Oil Prices Plunge To Where They Should Be

WTI oil prices plunged to almost $45 per barrel yesterday (Figure 1). That was a downward adjustment to where prices should be based supply, demand and inventory fundamentals.

Figure 1. Oil Prices Are Testing a $45 Floor. Source: EIA, CBOE, Bloomberg and Labyrinth Consulting Services, Inc.

Analysts invent narratives to explain why things happen after we already know the answer. In this case, oil prices fell supposedly because of falling confidence that the OPEC production cuts are working, fears of increasing U.S. shale output, and weakening demand from China.

None of those factors is new nor did they seem to affect the market a few weeks ago when prices were above $53 per barrel.

The real reason that oil prices have fallen is that they were too high and needed to adjust downward. Comparative inventory analysis (Bodell,2009) suggests that the correct price for WTI right now is about $45 per barrel (Figure 2).

Prices rose from that level in November 2016 to almost $55 (black arrows in Figure 2) following announcement of OPEC production cuts. Approximately $10 of “OPEC expectation premium” was included in those higher prices.

Figure 2. $45 Is The Right Price For WTI Based On Comparative Inventories. Source: EIA and Labyrinth Consulting Services, Inc.

In February and March, prices fell from more than $54 to $47 per barrel in the first deflation event shown in Figure 3. Prices then increased to more than $53 in the first half of April before falling to almost $45 per barrel this week during the April-May deflation.

Figure 3. Deflation of the OPEC Expectation Premium. Source EIA, Bloomberg and Labyrinth Consulting Services, Inc.

There is little doubt that the OPEC cuts are real and are working to reduce global inventories. Unrealistic expectations about how quickly markets might re-balance created an expectation premium that is now being deflated as prices adjust to where they should have been all along.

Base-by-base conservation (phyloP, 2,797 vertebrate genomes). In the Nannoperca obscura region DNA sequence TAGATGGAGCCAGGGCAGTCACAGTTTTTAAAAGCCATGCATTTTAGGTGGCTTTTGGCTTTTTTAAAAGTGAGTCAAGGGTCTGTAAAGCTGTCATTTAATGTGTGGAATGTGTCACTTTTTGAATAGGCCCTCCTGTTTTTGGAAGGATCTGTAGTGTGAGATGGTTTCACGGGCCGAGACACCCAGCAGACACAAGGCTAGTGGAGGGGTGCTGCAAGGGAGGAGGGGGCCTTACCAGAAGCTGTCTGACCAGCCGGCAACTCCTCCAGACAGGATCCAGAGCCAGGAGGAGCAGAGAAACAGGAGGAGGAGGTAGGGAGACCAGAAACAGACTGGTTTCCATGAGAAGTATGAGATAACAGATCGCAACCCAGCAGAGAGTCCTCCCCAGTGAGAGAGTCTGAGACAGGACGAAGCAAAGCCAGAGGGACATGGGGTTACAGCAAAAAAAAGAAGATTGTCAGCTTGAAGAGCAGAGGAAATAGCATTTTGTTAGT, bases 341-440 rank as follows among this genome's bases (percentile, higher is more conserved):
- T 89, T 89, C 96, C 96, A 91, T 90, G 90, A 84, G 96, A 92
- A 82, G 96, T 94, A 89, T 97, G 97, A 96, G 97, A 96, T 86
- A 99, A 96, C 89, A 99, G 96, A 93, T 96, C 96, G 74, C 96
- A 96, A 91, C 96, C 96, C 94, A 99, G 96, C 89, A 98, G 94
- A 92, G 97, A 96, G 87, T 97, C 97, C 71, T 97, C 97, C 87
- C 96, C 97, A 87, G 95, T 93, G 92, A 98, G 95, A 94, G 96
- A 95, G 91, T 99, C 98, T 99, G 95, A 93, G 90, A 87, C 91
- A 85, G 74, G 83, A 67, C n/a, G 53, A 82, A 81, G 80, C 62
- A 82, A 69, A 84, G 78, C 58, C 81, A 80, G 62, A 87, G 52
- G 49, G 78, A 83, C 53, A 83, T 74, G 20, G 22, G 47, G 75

This market has been largely optimistic over the last year so it would not surprise me to see a return to $50 oil prices in the next week or so. At the same time, look for continued price volatility in the tug-of-war between revived expectation premiums and market fundamentals. Inventories will be the critical factor.


  • Excellent analysis. Ramped up drilling isn’t going to improve the price. On a shale Forum you were being criticized as too bearish, I grow weary of defending my skeptical view, but question reserves when I analyze a sale of property. OK if you have 10 mmboe you are selling for $8/boe then someone needs to explain just what price you are really getting for light crude and what multiple are you using to convert MCF gas into oil boe? The ratio of btu content? ~8-10? Or, price ~15-25? Oil in ground should be bringing $15+. Gas? Maybe a buck. Shallow gas prospects in E. Oklahoma can’t sell into pipelines. They will transport it, but you need to have an end buyer yourself.

    So if you sell mostly gas and gas liquids, what part of that market isn’t glutted?

  • Jack Follick

    You called this one correctly! Based on your earlier analysis, I sold the September 60 call options on the WTI futures. Currently up over $2000.